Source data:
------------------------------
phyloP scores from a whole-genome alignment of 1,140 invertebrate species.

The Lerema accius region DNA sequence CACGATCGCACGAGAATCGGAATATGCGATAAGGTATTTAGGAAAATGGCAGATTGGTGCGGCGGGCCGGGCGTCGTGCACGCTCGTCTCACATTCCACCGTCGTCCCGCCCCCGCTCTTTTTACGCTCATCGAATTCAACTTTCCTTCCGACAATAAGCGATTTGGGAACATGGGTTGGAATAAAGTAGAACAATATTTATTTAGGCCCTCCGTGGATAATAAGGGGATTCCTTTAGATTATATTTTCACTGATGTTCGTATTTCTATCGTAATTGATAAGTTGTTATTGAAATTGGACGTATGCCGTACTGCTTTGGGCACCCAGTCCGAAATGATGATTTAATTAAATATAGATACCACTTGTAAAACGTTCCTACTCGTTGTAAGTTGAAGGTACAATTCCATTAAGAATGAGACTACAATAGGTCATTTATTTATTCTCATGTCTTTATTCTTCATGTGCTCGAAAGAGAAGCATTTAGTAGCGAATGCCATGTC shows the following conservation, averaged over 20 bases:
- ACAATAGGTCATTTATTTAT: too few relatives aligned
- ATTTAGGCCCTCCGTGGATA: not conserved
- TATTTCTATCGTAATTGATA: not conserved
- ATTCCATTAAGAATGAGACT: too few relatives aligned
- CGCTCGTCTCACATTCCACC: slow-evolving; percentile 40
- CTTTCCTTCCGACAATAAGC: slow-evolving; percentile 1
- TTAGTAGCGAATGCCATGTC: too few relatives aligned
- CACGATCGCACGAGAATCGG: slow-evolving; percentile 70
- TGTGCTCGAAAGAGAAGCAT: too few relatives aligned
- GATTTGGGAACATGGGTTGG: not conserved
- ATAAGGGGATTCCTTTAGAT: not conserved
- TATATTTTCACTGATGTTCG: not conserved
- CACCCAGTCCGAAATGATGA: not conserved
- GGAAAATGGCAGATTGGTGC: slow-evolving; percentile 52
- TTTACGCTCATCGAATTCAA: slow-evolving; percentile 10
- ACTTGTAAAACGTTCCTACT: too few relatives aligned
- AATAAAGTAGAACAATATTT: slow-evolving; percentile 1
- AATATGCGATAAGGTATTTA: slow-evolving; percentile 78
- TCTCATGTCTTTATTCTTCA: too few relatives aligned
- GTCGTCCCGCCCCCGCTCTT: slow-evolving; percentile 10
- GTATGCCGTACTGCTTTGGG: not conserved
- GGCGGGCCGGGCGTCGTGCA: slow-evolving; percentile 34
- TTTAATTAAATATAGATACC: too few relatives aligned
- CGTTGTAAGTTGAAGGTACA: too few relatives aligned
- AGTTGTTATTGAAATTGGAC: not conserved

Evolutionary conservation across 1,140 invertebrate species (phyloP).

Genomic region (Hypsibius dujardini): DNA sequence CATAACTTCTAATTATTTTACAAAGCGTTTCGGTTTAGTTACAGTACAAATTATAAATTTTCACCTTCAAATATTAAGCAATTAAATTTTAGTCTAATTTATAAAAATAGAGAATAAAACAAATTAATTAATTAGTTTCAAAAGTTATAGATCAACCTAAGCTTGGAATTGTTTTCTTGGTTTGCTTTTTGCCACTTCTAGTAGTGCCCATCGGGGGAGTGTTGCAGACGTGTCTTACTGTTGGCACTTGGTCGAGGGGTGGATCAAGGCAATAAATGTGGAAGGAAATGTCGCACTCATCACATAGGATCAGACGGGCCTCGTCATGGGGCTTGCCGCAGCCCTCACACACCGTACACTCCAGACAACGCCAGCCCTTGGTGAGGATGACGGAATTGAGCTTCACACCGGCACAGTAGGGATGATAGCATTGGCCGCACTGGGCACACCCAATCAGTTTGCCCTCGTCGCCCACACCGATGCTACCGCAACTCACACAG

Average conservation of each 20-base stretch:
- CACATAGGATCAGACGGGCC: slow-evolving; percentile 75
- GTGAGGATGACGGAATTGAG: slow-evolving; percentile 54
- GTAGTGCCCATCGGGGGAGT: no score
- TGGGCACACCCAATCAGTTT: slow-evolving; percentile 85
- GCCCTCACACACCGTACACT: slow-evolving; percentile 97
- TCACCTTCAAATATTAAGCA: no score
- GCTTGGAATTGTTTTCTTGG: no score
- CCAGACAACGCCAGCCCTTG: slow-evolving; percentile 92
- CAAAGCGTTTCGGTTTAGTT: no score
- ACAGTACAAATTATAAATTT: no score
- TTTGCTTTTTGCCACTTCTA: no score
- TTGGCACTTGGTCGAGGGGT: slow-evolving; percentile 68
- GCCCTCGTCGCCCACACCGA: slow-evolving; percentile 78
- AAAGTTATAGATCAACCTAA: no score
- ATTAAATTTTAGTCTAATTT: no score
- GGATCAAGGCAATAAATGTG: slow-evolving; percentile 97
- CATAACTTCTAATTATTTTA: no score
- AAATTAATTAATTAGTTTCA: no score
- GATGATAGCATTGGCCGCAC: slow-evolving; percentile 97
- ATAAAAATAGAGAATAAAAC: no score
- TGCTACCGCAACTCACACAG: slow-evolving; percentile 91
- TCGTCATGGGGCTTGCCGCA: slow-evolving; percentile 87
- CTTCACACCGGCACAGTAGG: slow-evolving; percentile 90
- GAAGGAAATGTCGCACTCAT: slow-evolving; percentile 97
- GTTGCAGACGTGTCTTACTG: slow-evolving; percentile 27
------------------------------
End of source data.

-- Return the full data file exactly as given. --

phyloP scores from a whole-genome alignment of 1,140 invertebrate species.

The Lerema accius region DNA sequence CACGATCGCACGAGAATCGGAATATGCGATAAGGTATTTAGGAAAATGGCAGATTGGTGCGGCGGGCCGGGCGTCGTGCACGCTCGTCTCACATTCCACCGTCGTCCCGCCCCCGCTCTTTTTACGCTCATCGAATTCAACTTTCCTTCCGACAATAAGCGATTTGGGAACATGGGTTGGAATAAAGTAGAACAATATTTATTTAGGCCCTCCGTGGATAATAAGGGGATTCCTTTAGATTATATTTTCACTGATGTTCGTATTTCTATCGTAATTGATAAGTTGTTATTGAAATTGGACGTATGCCGTACTGCTTTGGGCACCCAGTCCGAAATGATGATTTAATTAAATATAGATACCACTTGTAAAACGTTCCTACTCGTTGTAAGTTGAAGGTACAATTCCATTAAGAATGAGACTACAATAGGTCATTTATTTATTCTCATGTCTTTATTCTTCATGTGCTCGAAAGAGAAGCATTTAGTAGCGAATGCCATGTC shows the following conservation, averaged over 20 bases:
- ACAATAGGTCATTTATTTAT: too few relatives aligned
- ATTTAGGCCCTCCGTGGATA: not conserved
- TATTTCTATCGTAATTGATA: not conserved
- ATTCCATTAAGAATGAGACT: too few relatives aligned
- CGCTCGTCTCACATTCCACC: slow-evolving; percentile 40
- CTTTCCTTCCGACAATAAGC: slow-evolving; percentile 1
- TTAGTAGCGAATGCCATGTC: too few relatives aligned
- CACGATCGCACGAGAATCGG: slow-evolving; percentile 70
- TGTGCTCGAAAGAGAAGCAT: too few relatives aligned
- GATTTGGGAACATGGGTTGG: not conserved
- ATAAGGGGATTCCTTTAGAT: not conserved
- TATATTTTCACTGATGTTCG: not conserved
- CACCCAGTCCGAAATGATGA: not conserved
- GGAAAATGGCAGATTGGTGC: slow-evolving; percentile 52
- TTTACGCTCATCGAATTCAA: slow-evolving; percentile 10
- ACTTGTAAAACGTTCCTACT: too few relatives aligned
- AATAAAGTAGAACAATATTT: slow-evolving; percentile 1
- AATATGCGATAAGGTATTTA: slow-evolving; percentile 78
- TCTCATGTCTTTATTCTTCA: too few relatives aligned
- GTCGTCCCGCCCCCGCTCTT: slow-evolving; percentile 10
- GTATGCCGTACTGCTTTGGG: not conserved
- GGCGGGCCGGGCGTCGTGCA: slow-evolving; percentile 34
- TTTAATTAAATATAGATACC: too few relatives aligned
- CGTTGTAAGTTGAAGGTACA: too few relatives aligned
- AGTTGTTATTGAAATTGGAC: not conserved

Evolutionary conservation across 1,140 invertebrate species (phyloP).

Genomic region (Hypsibius dujardini): DNA sequence CATAACTTCTAATTATTTTACAAAGCGTTTCGGTTTAGTTACAGTACAAATTATAAATTTTCACCTTCAAATATTAAGCAATTAAATTTTAGTCTAATTTATAAAAATAGAGAATAAAACAAATTAATTAATTAGTTTCAAAAGTTATAGATCAACCTAAGCTTGGAATTGTTTTCTTGGTTTGCTTTTTGCCACTTCTAGTAGTGCCCATCGGGGGAGTGTTGCAGACGTGTCTTACTGTTGGCACTTGGTCGAGGGGTGGATCAAGGCAATAAATGTGGAAGGAAATGTCGCACTCATCACATAGGATCAGACGGGCCTCGTCATGGGGCTTGCCGCAGCCCTCACACACCGTACACTCCAGACAACGCCAGCCCTTGGTGAGGATGACGGAATTGAGCTTCACACCGGCACAGTAGGGATGATAGCATTGGCCGCACTGGGCACACCCAATCAGTTTGCCCTCGTCGCCCACACCGATGCTACCGCAACTCACACAG

Average conservation of each 20-base stretch:
- CACATAGGATCAGACGGGCC: slow-evolving; percentile 75
- GTGAGGATGACGGAATTGAG: slow-evolving; percentile 54
- GTAGTGCCCATCGGGGGAGT: no score
- TGGGCACACCCAATCAGTTT: slow-evolving; percentile 85
- GCCCTCACACACCGTACACT: slow-evolving; percentile 97
- TCACCTTCAAATATTAAGCA: no score
- GCTTGGAATTGTTTTCTTGG: no score
- CCAGACAACGCCAGCCCTTG: slow-evolving; percentile 92
- CAAAGCGTTTCGGTTTAGTT: no score
- ACAGTACAAATTATAAATTT: no score
- TTTGCTTTTTGCCACTTCTA: no score
- TTGGCACTTGGTCGAGGGGT: slow-evolving; percentile 68
- GCCCTCGTCGCCCACACCGA: slow-evolving; percentile 78
- AAAGTTATAGATCAACCTAA: no score
- ATTAAATTTTAGTCTAATTT: no score
- GGATCAAGGCAATAAATGTG: slow-evolving; percentile 97
- CATAACTTCTAATTATTTTA: no score
- AAATTAATTAATTAGTTTCA: no score
- GATGATAGCATTGGCCGCAC: slow-evolving; percentile 97
- ATAAAAATAGAGAATAAAAC: no score
- TGCTACCGCAACTCACACAG: slow-evolving; percentile 91
- TCGTCATGGGGCTTGCCGCA: slow-evolving; percentile 87
- CTTCACACCGGCACAGTAGG: slow-evolving; percentile 90
- GAAGGAAATGTCGCACTCAT: slow-evolving; percentile 97
- GTTGCAGACGTGTCTTACTG: slow-evolving; percentile 27